More laptops than kids, seriously?

More laptops than kids, seriously?

Summary: Last week, we found out that the government's program for providing computers in schools has been such a success that they've actually bought more computers for schools than originally intended.


Last week, we found out that the government's program for providing computers in schools has been such a success that they've actually bought more computers for schools than originally intended.

Education Minister Peter Garrett said that over 911,000 computers have found their way to Australian schools — many more than the 786,000 target.

The original plan had been to provide every child in years 9 to 12 with a laptop.

The schools had $1000 per student for the laptop, and $1500 for installation and maintenance. The Australian quotes Julia Gillard as saying that the extra purchases were due to flexibility, with Peter Garrett's office saying that the states got more bang for their buck. This is great, although I did have concerns that schools might have gone for cheap and nasty in quantity over quality laptops that will last.

But whatever happened, you'd think that we must have more laptops than children.

Or do we?

The education departments also said that some schools have opted for tablets, such as iPads, freeing up cash for extra purchases.

I've been thinking for hours: does buying iPads go against the government's original intention for the policy? Can you still say that the goal has been achieved?

My conclusion is that schools know their students and their curriculum best. They will know if their students already have laptops and need a more portable, instant-on device. And they will know whether they'll be able to make better use of tablets to access textbooks than laptops to do assignments on.

After discussing it with my colleagues at ZDNet Australia, we decided that if you really need a keyboard to get your work done, then you'll probably be using the family laptop/desktop at home.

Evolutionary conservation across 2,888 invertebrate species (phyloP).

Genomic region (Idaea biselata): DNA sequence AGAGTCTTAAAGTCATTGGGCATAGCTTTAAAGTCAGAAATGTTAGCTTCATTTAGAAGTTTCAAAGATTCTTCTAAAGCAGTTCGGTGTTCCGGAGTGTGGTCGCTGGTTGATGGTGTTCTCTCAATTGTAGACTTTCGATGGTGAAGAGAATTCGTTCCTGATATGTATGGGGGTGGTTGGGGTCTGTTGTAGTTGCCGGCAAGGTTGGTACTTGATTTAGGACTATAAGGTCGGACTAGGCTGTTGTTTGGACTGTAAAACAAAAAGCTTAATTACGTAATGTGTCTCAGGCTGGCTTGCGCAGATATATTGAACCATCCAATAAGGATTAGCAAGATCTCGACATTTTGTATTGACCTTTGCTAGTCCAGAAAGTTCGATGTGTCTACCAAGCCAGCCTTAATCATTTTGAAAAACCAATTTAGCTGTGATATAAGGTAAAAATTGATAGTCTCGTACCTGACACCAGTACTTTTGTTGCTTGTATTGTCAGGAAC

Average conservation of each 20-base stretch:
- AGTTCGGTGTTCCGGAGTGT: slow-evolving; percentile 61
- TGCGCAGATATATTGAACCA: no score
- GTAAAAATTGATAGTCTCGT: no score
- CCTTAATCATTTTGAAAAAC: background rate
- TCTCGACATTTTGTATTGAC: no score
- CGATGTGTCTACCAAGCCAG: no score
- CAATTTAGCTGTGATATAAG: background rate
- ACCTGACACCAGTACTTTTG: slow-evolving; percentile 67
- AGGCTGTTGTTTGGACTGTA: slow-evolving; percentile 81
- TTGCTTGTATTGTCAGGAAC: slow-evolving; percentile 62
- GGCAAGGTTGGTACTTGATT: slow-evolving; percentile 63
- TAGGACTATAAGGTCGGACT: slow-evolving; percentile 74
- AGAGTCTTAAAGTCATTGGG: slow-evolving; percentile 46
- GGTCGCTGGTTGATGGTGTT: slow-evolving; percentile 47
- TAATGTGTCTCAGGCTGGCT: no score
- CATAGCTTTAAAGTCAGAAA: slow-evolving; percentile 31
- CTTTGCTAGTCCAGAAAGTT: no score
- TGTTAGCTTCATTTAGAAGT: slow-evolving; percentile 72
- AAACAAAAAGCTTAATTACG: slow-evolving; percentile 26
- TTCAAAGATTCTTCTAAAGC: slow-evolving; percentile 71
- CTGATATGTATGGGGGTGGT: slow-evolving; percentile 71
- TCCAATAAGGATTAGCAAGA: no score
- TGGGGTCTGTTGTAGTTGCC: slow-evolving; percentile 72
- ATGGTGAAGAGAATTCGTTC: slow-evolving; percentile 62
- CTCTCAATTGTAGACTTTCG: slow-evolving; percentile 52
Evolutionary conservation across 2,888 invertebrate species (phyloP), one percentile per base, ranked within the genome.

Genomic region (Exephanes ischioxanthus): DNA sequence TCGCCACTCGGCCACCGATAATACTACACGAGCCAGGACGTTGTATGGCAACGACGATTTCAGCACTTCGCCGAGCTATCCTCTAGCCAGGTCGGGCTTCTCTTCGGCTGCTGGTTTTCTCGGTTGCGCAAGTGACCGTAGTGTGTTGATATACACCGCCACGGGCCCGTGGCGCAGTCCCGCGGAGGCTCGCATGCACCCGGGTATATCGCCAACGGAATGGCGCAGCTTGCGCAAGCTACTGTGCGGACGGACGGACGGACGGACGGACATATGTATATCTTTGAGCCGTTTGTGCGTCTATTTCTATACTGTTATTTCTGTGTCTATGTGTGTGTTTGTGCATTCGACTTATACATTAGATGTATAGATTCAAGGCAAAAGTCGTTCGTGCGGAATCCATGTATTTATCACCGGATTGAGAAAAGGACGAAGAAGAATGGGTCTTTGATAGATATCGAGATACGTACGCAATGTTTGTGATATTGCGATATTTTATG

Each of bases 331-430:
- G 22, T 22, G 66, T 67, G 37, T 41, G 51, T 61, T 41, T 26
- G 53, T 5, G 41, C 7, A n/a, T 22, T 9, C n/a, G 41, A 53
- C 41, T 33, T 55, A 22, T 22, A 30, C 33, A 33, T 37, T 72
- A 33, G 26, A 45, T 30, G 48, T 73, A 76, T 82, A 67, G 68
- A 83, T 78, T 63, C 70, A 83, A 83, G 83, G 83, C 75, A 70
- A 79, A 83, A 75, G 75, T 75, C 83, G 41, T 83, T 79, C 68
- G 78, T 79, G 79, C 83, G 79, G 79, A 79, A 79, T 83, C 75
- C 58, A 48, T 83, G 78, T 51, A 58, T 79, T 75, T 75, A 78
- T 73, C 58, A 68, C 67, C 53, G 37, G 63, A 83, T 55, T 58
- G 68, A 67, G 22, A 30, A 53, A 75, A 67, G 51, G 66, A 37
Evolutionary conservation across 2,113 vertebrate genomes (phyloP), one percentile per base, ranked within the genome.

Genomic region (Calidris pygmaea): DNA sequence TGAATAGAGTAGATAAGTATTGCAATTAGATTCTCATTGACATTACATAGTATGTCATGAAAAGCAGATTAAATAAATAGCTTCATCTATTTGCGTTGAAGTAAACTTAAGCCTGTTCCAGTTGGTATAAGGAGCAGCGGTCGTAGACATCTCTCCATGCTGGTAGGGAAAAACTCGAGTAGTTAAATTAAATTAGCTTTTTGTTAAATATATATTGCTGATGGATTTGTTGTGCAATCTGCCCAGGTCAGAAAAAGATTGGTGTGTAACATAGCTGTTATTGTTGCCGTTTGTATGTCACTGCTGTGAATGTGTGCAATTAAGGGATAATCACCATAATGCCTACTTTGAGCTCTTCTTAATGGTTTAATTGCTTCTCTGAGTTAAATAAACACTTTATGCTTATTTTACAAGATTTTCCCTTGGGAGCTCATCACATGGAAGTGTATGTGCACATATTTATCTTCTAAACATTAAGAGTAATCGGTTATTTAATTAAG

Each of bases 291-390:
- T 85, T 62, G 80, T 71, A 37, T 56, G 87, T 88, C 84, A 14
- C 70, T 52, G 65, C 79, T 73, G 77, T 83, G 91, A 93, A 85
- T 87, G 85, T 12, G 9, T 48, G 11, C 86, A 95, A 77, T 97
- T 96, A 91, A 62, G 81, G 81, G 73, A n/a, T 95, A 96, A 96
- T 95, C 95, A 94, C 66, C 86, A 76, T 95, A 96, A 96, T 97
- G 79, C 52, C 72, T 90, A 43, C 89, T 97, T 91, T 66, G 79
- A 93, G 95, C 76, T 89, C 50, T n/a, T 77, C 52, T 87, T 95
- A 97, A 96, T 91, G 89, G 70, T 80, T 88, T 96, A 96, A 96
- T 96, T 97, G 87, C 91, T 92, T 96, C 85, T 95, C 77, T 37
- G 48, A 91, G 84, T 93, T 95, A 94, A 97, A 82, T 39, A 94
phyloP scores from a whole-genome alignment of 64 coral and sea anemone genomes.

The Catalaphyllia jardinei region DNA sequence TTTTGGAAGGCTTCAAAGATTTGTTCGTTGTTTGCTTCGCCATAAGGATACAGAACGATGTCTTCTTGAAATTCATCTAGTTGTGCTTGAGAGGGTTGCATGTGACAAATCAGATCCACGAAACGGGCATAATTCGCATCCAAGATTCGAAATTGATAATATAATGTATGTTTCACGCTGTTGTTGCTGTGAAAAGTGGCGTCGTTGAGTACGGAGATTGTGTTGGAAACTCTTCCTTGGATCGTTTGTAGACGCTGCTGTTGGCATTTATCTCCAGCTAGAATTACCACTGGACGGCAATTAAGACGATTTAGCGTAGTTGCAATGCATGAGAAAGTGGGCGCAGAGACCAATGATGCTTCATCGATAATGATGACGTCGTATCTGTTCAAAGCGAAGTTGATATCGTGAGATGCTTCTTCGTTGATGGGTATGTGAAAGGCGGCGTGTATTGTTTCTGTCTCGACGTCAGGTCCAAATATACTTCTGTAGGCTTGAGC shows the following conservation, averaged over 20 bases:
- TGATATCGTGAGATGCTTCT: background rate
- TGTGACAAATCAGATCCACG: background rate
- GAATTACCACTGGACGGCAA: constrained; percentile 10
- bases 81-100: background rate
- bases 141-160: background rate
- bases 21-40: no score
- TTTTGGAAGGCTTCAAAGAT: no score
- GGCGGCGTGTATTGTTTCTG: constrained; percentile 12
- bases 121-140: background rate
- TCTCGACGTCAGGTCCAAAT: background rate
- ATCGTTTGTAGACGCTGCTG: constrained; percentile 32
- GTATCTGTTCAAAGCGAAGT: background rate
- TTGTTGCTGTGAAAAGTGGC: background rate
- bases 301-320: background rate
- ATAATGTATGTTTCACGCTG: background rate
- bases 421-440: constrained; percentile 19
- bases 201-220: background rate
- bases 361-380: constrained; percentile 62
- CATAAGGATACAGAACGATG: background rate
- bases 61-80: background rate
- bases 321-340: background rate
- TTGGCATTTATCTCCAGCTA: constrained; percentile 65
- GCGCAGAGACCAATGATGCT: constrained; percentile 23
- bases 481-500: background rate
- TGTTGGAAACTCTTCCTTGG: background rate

So, if we put aside worrying about school bags breaking fragile screens, then it's probably not really such a bad idea for schools to have opted for iPads.

Of course, given that I did a reasonable amount of homework on a bus to athletic carnivals/in the car to netball/on the boat back from rowing training, I think I'd still have wanted a laptop.

Topics: Government, Government AU, Laptops, Mobility

Suzanne Tindal

About Suzanne Tindal

Suzanne Tindal cut her teeth at as the site's telecommunications reporter, a role that saw her break some of the biggest stories associated with the National Broadband Network process. She then turned her attention to all matters in government and corporate ICT circles. Now she's taking on the whole gamut as news editor for the site.

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  • I would think one would want spares in each school.

    After all, laptops tend to get cracks at the lid hinges and students are not the most careful with devices, especially if they did not pay for them.
  • How about some fact checking, please - Victorian Government schools were limited to purchasing computers from a pre-approved panel of suppliers and models.

    To quote from the first link: "Use of the above ‘Authorised Suppliers’ is mandatory for purchases using funding under the ICT Grants – Increased Access to Computers and the National Secondary Schools Computer Fund (NSSCF)."

    I cannot speak for other state schools, but at least in Victoria we weren't allowed to buy iPads with NSSCF funds.

    You're right that the schools, rather than the State or Federal governments, are better placed to decide which devices to buy - however, having our choices limited to that of a supplier panel makes the point rather moot. That's not to say the devices on the panel are cheap and nasty - just not what some schools would have put down as their first preference.

    (Disclaimer: I work in the IP department at a DEECD school)